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Over-Reliance on Incarceration, Other Sentencing Practices Subject of ABA Testimony

Focusing on Minor Disparities of Sentences Akin to Rearranging Decks on Titanic

WASHINGTON, D.C., Feb. 16, 2012 — In testimony before the U.S. Sentencing Commission today, the _ expressed its views on the structure of federal sentencing, specifically that severity—rather than disparity—in sentencing is the most pressing problem facing the commission today.

Testifying on behalf of the ABA for a hearing titled “Federal Sentencing Options After Booker,” James Felman noted that:

  1. the structure of federal sentencing must not outweigh the most critical issue at hand, that being the outcomes that result from the system;
  2. an advisory guidelines system is the best structure to achieve the goals of the Sentencing Reform Act; and
  3. the ABA is opposed to mandatory minimum sentencing standards as an alternative sentencing structure.

“For the first time in our nation’s history, more than one in one hundred of us are imprisoned,” read Felman’s prepared remarks.  Citing an American Law Institute report, Felman explained that the explosion in incarceration rates “is unmatched by any other society in any historical era.”  These stunning statistics have, in part, been the result of the federal sentencing scheme, including the advent of mandatory sentences for drug offenses and the Sentencing Guidelines, said Felman.

Felman stated that restructuring the sentencing scheme in response to what is in actuality only marginally increased rates of disparity “without addressing the ever-increasing overreliance on incarceration has the feel to me of rearranging the deck chairs on the Titanic.”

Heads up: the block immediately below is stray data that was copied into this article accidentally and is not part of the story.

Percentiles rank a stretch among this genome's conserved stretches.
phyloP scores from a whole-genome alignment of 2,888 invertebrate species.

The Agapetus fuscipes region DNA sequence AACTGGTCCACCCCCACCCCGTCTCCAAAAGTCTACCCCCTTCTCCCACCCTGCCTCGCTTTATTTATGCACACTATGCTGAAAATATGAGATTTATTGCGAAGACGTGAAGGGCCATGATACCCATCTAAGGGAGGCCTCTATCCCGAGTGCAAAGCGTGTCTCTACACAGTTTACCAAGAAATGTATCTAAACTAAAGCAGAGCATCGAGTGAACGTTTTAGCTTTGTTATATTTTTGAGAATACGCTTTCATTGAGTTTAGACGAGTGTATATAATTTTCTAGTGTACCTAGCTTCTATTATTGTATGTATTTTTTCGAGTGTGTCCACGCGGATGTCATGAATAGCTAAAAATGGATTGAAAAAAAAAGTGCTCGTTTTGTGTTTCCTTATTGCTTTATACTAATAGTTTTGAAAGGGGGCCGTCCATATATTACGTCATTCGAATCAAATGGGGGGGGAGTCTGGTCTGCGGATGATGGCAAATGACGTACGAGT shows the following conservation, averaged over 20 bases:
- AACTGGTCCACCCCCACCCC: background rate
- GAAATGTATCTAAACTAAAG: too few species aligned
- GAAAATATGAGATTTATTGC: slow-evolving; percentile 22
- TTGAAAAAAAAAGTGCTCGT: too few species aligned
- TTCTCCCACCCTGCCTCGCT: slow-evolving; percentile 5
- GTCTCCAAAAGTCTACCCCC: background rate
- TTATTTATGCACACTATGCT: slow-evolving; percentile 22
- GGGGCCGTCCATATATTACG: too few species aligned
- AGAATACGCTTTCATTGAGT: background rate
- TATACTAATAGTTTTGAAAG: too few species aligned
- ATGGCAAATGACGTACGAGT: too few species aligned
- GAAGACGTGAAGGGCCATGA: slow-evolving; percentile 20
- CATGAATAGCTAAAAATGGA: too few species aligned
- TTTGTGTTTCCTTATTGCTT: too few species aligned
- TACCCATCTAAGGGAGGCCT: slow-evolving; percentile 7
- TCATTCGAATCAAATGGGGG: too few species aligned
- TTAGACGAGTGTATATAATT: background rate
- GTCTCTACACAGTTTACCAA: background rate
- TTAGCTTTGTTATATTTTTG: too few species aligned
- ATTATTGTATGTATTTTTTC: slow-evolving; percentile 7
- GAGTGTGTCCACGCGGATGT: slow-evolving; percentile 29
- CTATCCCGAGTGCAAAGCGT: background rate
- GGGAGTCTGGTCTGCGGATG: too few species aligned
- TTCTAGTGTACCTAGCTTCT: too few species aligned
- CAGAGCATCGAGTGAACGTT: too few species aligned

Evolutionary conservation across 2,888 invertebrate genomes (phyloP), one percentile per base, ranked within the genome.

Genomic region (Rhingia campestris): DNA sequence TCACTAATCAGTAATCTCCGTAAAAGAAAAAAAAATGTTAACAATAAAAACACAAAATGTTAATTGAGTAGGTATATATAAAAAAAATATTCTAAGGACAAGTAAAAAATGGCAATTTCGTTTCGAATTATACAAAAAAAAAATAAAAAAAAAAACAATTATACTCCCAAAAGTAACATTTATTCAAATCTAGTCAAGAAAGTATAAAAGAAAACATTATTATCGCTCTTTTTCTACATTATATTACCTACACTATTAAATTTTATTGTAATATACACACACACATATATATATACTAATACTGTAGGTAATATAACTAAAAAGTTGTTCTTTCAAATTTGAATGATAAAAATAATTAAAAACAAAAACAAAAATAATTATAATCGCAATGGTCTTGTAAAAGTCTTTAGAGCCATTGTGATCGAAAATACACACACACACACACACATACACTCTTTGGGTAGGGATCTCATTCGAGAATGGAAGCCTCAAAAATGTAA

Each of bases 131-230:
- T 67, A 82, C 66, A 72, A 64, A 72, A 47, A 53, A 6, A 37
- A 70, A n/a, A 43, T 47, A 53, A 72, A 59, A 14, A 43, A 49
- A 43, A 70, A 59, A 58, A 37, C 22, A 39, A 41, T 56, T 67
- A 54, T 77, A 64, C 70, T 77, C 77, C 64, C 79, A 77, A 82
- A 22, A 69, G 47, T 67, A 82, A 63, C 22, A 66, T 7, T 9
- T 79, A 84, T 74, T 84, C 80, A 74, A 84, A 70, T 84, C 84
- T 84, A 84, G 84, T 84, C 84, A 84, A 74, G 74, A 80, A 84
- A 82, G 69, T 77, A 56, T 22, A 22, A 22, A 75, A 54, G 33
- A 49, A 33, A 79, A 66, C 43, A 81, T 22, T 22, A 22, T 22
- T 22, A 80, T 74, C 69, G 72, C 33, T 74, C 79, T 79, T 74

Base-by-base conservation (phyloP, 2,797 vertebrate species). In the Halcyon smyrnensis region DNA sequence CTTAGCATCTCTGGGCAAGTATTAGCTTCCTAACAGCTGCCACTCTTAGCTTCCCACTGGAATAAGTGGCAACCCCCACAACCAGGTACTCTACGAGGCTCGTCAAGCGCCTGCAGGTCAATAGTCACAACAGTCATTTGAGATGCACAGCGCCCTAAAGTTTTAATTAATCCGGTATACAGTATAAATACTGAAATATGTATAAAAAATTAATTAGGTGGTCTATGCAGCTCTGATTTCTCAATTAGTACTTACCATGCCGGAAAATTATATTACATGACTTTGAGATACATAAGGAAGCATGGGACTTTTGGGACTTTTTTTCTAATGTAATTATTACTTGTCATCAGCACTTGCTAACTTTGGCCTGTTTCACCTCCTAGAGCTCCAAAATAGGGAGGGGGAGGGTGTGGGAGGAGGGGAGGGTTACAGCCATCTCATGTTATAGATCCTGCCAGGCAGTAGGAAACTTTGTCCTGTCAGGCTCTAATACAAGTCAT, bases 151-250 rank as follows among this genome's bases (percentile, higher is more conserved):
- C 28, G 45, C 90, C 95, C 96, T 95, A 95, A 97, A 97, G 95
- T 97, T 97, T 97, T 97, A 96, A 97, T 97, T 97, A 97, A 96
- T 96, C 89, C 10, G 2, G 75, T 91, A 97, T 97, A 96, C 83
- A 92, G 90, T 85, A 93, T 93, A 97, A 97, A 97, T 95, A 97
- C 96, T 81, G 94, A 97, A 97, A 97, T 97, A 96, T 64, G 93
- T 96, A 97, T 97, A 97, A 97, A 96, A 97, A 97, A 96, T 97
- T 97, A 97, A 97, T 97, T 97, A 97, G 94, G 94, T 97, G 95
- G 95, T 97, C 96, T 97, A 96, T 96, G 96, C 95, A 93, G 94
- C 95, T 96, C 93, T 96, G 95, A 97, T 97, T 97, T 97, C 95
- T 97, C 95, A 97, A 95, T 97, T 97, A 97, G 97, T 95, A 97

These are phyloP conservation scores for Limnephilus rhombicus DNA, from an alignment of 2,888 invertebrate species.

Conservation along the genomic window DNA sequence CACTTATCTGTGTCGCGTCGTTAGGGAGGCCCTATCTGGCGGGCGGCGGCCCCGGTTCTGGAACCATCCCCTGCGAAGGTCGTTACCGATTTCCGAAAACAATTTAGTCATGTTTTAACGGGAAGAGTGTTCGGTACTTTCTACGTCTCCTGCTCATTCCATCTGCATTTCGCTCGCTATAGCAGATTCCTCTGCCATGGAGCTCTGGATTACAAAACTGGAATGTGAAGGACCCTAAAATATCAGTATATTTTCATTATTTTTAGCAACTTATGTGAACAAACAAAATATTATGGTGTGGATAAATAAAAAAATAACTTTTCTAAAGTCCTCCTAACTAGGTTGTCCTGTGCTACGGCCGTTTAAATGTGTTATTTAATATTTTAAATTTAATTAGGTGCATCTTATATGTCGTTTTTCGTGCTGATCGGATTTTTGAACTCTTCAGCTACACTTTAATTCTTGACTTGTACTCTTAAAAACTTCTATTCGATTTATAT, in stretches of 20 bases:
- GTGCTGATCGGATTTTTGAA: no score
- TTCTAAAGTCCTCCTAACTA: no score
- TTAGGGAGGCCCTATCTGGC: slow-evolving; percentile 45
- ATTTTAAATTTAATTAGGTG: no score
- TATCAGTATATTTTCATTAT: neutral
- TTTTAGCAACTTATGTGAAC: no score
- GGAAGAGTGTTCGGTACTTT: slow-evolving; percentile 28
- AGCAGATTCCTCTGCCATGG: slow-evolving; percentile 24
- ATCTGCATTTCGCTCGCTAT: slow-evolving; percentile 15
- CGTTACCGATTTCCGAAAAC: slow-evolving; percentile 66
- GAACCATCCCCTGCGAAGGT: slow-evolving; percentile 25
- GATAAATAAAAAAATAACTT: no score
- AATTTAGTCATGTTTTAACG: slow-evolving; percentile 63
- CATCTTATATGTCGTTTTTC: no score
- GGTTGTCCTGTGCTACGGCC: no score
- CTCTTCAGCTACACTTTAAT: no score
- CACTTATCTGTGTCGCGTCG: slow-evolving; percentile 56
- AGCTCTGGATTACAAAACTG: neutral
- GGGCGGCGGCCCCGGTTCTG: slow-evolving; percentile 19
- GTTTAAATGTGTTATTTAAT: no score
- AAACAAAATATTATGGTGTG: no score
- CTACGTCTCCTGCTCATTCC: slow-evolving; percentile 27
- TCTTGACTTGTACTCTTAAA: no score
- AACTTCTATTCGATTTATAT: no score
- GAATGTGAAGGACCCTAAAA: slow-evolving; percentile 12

While an advisory guidelines system has not resulted in decreased sentencing lengths overall, “what has changed is that courts have been able to be smarter about who goes to jail for how long” because the courts can consider mitigating aspects and characteristics of the defendant, continued Felman.

In addition to outlining the ABA’s position on federal sentencing, Felman spoke of his personal opposition to jettisoning the advisory guidelines regime in favor of binding guidelines driven by jury findings.  Felman has been engaged in private practice of federal criminal defense law in Tampa, Fla., since 1988.  He is also co-chair of the ABA Criminal Justice Section Committee on Sentencing.

With nearly 400,000 members, the _ is the largest voluntary professional membership organization in the world.  As the national voice of the legal profession, the ABA works to improve the administration of justice, promotes programs that assist lawyers and judges in their work, accredits law schools, provides continuing legal education, and works to build public understanding around the world of the importance of the rule of law.